According to the federal prosecutor's reports, a drug trafficker who was referred to as "co-schemer 2" in the reports approached officer Petersen in 2018. During a fixed dinner, he secured the services of Petersen. Petersen agreed to be placed on co-schemer 2's payroll without much cajoling. He was also given $500 through a middle man a few days later.

The reports went on to describe Petersen's first gig. This occurred three months after the dinner date. Petersen was seen armed and fully clothed in a security guard uniform. The uniform has a very close semblance to Montebello's official police uniform. With this guise, Petersen was able to chaperone a white U-Haul vehicle successfully. The vehicle is believed to have contained marijuana grown illegally in Fontana and it was moved to a location close to Rowland Heights, off Californian state Route 60.

After the successful operation, Petersen went to the home of Co-Schemer 2 and he was given a paper bag containing about $10,000 in cash.


The Plea Deal

Petersen pleaded guilty to all the charges leveled against him by the federal prosecutors. He also confessed that the white U-Haul truck was not the only shipment he escorted.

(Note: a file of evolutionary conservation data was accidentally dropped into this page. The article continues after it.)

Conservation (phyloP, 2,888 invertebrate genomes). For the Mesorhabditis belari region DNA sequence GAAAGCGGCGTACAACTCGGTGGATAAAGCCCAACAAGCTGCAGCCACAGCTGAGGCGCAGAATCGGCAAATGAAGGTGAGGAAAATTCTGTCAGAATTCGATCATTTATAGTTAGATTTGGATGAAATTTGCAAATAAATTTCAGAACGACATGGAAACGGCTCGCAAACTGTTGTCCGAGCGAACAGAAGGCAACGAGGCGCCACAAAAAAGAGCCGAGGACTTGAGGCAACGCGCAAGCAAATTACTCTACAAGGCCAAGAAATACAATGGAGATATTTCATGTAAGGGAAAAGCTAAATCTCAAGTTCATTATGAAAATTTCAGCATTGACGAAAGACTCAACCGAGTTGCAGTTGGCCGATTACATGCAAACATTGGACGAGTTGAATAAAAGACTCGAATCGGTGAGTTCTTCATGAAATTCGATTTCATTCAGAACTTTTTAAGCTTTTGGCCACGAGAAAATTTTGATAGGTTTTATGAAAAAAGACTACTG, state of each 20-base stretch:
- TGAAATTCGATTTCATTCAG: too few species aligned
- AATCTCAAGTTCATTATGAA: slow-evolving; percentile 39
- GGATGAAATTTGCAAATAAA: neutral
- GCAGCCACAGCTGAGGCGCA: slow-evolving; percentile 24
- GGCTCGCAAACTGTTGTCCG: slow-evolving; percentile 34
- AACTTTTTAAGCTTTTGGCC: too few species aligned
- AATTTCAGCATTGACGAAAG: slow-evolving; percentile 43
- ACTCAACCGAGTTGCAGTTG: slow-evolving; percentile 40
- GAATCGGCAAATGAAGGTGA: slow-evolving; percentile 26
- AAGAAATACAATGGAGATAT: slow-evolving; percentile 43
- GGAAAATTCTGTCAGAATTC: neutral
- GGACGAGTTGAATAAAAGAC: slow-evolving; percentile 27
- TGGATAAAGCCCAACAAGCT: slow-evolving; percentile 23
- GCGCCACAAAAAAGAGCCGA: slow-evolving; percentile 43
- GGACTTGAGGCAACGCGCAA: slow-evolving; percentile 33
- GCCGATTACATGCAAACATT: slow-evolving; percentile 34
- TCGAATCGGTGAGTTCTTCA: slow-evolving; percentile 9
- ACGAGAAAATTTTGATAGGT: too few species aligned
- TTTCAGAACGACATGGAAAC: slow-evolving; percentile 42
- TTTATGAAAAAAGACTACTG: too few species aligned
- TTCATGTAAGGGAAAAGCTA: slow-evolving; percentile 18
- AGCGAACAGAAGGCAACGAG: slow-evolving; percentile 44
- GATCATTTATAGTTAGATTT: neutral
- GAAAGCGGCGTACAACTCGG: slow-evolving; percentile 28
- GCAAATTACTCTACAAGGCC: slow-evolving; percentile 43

Petersen admitted that he used the law enforcement's database to get data on an individual.

According to his statement, Co-Schemer 2 tasked him with collecting information on a person he referred to as a 'snitch". It is believed that the "snitch" had previously worked with the police department to intercept and seize a truckload of a cocaine shipment. He says that for each database search, he was given a bribe charge of about $500 – $1,000. Not only did Petersen deliver information on the "snitch", at Co-Schemer's behest, he also divulged information on other individuals who were suspected to be working with the police department.

The federal prosecutors also alleged that another incident still occurred in September 2020. Petersen was paid at least $1,000 by Co-Schemer 2 to find out whether it was the state or federal law enforcement agencies that had successfully placed a tracking device on vehicles used by the gang members.


The Hearing